House Speaker Paul D. Ryan (R-Wis.). (Yuri Gripas/Reuters)

AFTER MONTHS of talking about tax reform, the Trump administration and Republican leaders of Congress have emerged with a statement of what they have in mind — or, more precisely, what they do not have in mind. The GOP has abandoned what was once its most innovative concept for tax reform, to pay for sharply reduced marginal rates on business through what would have essentially been a tax on the huge U.S. trade deficit, yielding an estimated $1 trillion over a decade. While this would have encouraged companies to invest and produce in the United States, that positive result could have been outweighed by negatives — disruptions to international financial markets, a challenge at the World Trade Organization, short-term spikes in consumer prices. In short, it’s just as well that Republicans have abandoned the idea, which was always more popular in the House than in the Senate and the White House and had little chance of passage.

Alas, that leaves lawmakers again searching for a way to pay for the rate-cutting they remain determined to achieve. According to the “Joint Statement on Tax Reform” they issued Thursday, Republicans still intend to provide “tax relief for American families” and to make corporate taxation more competitive in international terms. Unless and until they come up with a replacement for the $1 trillion in revenue they have just disavowed, the would-be reformers have only two choices: scale back their tax-cutting plans or greatly increase the federal deficit.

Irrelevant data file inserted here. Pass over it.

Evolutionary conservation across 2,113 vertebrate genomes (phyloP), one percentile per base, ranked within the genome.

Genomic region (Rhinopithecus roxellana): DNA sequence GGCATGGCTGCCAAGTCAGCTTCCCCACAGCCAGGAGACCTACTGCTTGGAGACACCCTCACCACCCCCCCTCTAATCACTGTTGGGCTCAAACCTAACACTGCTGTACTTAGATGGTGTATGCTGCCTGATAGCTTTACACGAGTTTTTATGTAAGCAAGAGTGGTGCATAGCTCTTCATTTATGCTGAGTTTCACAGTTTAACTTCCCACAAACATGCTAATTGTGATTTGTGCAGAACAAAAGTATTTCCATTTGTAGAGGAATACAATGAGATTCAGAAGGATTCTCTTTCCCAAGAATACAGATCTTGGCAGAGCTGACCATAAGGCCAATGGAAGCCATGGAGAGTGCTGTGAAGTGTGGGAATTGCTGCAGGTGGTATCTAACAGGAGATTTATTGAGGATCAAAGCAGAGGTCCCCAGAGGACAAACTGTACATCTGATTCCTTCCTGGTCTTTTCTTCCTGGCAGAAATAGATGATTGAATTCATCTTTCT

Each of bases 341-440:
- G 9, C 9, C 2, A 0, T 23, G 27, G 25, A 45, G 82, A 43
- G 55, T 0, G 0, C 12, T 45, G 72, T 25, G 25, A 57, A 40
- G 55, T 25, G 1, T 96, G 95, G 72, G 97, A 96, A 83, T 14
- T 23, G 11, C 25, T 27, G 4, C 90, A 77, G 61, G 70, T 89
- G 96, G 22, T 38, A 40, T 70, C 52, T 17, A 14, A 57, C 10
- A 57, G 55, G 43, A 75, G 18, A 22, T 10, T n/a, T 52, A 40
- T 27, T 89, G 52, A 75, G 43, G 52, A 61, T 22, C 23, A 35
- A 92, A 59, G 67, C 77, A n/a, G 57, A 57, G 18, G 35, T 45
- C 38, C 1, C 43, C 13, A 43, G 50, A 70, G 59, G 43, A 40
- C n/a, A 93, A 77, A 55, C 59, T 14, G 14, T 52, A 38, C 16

We hope they would opt for the former course; though President Trump has called for a new corporate rate as low as 15 percent, down from the current 35 percent, it would only take a smaller reduction, to 25 percent or so, to put the United States back on par with its peers in the advanced industrial world. However, we fear that Republicans will do what they have done too many times in the past — shower new tax breaks on companies and the well-to-do and stick future generations with the tab.

A new wrinkle has emerged in the form of a proposal for a 44 percent top marginal rate on individual income greater than $5 million a year, up from the current 39.6 percent maximum, which has been floated within GOP circles by Mr. Trump’s chief strategist, Stephen K. Bannon. Ever the populist, Mr. Bannon is sensitive to the bad political optics of a “reform” plan that amounts to yet another deficit-financed bonanza for the rich. Mr. Bannon’s notion alone could probably not raise anywhere near enough revenue to fill the holes Republicans seem intent on opening elsewhere in the tax code. It’s significant, and positive, that it has even become part of the policy discussion. Even better, however, would be a GOP plan that paid more than lip service to progressivity and fiscal responsibility.